Sign in with
Sign up | Sign in
Your question

What to do with my Prescott?

Tags:
Last response: in CPUs
Share
Anonymous
a b à CPUs
January 29, 2005 12:46:24 PM

Archived from groups: comp.sys.ibm.pc.hardware.chips (More info?)

I bought a Pentium 4 3.2E (Prescott core) yesterday. I noticed it was
running hotter than my old 2.26 P4, and after looking around the net
I'm now aware that it would have probably been a better choice to go
with a Northwood core CPU.

Is is worth the hassle of exchanging the Prescott for a Northwood? Or
should I just keep the Prescott.

Some more information:

I'm not having bad heat issues, I don't think. My case is not TAC, or
whatever, but I'm getting CPU temps that hover around the high-40's
idle. I ran 95Prime with the "high heat" test for an hour, and topped
out at 61c.

Then to really push it, since 95Prime only uses 50% or the
Hyper-Threading stuff, I ran the following all at the same time for 15
minutes:

1. 95Prime (high heat test)
2. CPU Burn-in 1.4 (high heat test)
3. Lord of the Rings: The Battle for middle earth (minimized)
4. 3DMark 03 (ran multiple times)

I pegged the CPU at 100% for the duration of the test. I know 3DMark
won't really stress the CPU, but I figured it would heat up the video
card and maybe raise the case temp.

Under this heavy load I was averaging mid-60's on the CPU. I think the
highest temp as 66c. That's about as high as I can push it.

My "System Zone 1" is high 30's idle, mid 40's under load.

My "System Zone 2" is high 40's idle, mid 50's under load.

So my questions are:

1. Should I be worried about the heat? When do the Prescotts start to
throttle?

2. Are the performance disadvantages that the Prescott has bad enough
to warrant a return? Or will they age better than a 3.2 Northwood? By
that I mean, will the stuff that Intel added (longer pipeline, larger
L2 cache) that is making the chip perform worse than a Northwood help
it perform better than the Northwood in a year or so?

I use this PC for games and some audio/video stuff. The motherboard is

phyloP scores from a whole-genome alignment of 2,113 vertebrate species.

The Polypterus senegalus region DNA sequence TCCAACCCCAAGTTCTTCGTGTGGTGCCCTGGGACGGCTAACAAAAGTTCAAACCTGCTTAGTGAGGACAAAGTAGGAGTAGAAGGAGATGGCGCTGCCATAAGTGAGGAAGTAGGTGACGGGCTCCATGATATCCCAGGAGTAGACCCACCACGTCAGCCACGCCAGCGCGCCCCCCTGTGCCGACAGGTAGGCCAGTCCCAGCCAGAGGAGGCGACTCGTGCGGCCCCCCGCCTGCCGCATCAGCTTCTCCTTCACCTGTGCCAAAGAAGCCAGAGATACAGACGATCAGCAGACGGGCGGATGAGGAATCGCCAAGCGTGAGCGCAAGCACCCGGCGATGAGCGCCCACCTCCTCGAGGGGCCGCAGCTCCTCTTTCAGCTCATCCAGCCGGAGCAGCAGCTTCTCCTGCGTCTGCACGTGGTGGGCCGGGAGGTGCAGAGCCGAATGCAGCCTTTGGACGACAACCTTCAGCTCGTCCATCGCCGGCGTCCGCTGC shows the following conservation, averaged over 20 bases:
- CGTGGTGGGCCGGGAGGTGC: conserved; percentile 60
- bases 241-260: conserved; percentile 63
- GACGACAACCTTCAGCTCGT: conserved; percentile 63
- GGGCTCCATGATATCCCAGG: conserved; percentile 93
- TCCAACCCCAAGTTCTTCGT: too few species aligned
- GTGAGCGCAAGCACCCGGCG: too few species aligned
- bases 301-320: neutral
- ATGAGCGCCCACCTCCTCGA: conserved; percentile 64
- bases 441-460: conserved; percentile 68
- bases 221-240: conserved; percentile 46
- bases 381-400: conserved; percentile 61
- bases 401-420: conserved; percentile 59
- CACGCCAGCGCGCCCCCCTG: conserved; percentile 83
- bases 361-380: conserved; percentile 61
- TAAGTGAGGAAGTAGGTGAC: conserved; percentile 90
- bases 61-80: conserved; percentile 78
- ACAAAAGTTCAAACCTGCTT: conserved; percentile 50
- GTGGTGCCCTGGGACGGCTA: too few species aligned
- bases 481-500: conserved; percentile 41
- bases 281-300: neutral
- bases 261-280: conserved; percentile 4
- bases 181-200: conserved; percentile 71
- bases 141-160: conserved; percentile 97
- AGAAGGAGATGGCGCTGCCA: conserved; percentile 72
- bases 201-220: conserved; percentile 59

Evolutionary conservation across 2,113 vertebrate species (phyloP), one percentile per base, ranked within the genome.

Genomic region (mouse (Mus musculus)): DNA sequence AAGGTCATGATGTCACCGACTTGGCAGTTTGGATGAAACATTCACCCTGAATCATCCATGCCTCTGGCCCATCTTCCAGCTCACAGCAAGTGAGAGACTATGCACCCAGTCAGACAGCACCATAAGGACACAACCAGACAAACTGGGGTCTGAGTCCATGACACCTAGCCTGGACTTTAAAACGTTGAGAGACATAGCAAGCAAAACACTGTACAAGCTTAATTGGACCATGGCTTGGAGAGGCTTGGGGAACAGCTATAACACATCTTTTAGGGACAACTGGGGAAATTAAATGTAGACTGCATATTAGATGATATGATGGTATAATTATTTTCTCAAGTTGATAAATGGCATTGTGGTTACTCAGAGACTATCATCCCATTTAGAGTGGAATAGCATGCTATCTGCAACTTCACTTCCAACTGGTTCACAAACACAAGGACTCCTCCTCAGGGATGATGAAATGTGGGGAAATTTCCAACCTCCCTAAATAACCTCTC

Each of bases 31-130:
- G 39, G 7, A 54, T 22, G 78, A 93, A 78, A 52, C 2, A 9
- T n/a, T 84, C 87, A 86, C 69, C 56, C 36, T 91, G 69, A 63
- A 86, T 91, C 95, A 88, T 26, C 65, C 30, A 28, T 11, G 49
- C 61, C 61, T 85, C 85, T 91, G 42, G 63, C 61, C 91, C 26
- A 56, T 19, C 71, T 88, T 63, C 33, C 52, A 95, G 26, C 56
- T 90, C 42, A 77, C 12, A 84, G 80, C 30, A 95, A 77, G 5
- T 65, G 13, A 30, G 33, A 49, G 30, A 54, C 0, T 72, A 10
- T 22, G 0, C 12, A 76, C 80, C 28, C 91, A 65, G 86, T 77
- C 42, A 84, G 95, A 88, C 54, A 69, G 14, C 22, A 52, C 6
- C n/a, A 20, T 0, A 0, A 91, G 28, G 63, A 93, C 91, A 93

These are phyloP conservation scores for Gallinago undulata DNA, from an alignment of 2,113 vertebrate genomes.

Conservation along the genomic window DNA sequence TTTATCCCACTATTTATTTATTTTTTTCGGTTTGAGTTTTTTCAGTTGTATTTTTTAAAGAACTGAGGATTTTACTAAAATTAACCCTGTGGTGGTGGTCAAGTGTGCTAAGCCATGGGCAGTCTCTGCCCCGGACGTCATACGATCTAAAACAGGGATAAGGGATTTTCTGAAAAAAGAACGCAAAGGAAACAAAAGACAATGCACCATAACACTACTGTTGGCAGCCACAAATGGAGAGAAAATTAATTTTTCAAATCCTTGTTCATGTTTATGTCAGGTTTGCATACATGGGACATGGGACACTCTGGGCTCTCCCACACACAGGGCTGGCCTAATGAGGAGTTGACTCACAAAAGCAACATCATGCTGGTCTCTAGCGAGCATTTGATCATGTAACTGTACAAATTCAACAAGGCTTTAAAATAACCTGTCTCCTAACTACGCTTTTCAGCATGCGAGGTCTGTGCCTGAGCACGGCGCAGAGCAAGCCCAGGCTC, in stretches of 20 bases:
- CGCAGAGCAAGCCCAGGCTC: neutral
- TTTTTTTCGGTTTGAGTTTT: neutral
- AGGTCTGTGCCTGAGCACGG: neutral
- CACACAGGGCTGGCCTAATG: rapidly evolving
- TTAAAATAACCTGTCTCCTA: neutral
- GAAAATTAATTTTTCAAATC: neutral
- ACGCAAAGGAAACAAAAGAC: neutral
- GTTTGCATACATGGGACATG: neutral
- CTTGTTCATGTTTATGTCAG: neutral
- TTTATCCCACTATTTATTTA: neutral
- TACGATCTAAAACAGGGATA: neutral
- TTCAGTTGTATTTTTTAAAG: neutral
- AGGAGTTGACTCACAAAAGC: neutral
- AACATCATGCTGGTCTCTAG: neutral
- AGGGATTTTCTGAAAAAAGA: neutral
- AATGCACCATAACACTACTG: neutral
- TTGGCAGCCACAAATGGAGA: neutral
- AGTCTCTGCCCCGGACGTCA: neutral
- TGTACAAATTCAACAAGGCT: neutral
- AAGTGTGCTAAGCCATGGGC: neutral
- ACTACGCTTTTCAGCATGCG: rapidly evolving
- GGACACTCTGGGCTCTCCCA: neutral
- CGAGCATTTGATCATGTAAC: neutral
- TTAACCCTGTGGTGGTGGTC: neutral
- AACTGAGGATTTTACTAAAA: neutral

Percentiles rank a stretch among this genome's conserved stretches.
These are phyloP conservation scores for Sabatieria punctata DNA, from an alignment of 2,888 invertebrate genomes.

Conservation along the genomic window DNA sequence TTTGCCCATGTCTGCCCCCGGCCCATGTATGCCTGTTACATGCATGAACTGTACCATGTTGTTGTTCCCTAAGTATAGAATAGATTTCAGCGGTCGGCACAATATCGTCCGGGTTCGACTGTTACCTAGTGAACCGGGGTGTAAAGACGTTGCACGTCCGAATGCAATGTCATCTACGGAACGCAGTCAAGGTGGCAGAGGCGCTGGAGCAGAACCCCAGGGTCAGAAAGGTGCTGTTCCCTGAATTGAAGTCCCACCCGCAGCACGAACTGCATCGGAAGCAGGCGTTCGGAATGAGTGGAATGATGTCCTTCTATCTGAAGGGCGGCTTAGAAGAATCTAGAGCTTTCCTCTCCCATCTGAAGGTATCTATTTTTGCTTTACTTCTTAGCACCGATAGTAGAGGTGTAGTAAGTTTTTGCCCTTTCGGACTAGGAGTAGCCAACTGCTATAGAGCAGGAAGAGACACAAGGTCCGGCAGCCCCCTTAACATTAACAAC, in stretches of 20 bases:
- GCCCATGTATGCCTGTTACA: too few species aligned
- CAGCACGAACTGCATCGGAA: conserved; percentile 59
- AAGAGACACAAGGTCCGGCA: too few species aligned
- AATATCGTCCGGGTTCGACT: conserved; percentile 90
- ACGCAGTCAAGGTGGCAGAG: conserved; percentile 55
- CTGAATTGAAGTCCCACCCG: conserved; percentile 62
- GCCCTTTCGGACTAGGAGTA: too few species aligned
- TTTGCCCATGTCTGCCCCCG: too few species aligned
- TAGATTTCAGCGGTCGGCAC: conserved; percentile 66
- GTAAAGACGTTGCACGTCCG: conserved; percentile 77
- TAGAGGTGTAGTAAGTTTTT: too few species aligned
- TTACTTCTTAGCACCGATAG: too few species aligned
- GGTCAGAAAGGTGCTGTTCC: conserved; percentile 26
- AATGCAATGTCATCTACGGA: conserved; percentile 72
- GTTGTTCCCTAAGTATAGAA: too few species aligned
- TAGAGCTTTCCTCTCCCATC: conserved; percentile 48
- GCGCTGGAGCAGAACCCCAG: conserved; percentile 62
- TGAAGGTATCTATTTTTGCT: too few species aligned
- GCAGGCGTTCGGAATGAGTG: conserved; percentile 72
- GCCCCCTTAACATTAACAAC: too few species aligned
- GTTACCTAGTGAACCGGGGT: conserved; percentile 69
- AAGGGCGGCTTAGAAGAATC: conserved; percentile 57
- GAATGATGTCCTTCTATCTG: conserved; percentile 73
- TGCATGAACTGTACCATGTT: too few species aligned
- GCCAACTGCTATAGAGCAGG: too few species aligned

an Intel 865PERL, and I have 2x512MB PC3200RAM.

Thanks in advance.

More about : prescott

Anonymous
a b à CPUs
January 29, 2005 1:14:24 PM

Archived from groups: comp.sys.ibm.pc.hardware.chips (More info?)

#1. I don't have a car.

#2. My ultimate goal is to do just relax and use my computer. But
before I can totally relax I want to make sure that my heat issue won't
damage anything.

#3. Prescott and Northwood chips are the same price. I want to make
sure the performance is not enough to "waste" the money on the
Prescott, or find that the Prescott throttles to way below Northwood,
and "wasting" even more money.

#4. If this is the chip I am going to be using for the next 3 years, I
want to make sure it's a good investment.
Thanks for the constructive comments, though.
Anonymous
a b à CPUs
January 29, 2005 4:33:16 PM

Archived from groups: comp.sys.ibm.pc.hardware.chips (More info?)

On Sat, 29 Jan 2005 09:46:24 -0800, imalone wrote:

>snip<
>
> Is is worth the hassle of exchanging the Prescott for a Northwood? Or
> should I just keep the Prescott.
>
>
>snip<
>
>
> Thanks in advance.

You mean to tell me that the place you bought your CPU will take
trade-ins, swap for another CPU? If so tell us all so we can get in on the
goodness. Most places have a time limit on DOA CPU's and will only swap
out for the same make and model, some places tell you to go straight to
Intel for warranty issues. If a place does swap out for current CPU's then
I would assume that they charge a hefty restocking fee. After all, the CPU
is now considered used, would you buy a used CPU, or a new one? If you
bought a used CPU what price are you willing to pay? Like I said I would
really like to know the shop you purchased from, probably they will not be
in business long, or flog used CPU's as new, in which case I need to know
to avoid them in the future.

Gnu_Raiz
Related resources
Anonymous
a b à CPUs
January 29, 2005 9:01:09 PM

Archived from groups: comp.sys.ibm.pc.hardware.chips (More info?)

imalone wrote:
>
> I bought a Pentium 4 3.2E (Prescott core) yesterday. I noticed it was
> running hotter than my old 2.26 P4, and after looking around the net
> I'm now aware that it would have probably been a better choice to go
> with a Northwood core CPU.
>
> Is is worth the hassle of exchanging the Prescott for a Northwood? Or
> should I just keep the Prescott.
>
> Some more information:
>
> I'm not having bad heat issues, I don't think. My case is not TAC, or
> whatever, but I'm getting CPU temps that hover around the high-40's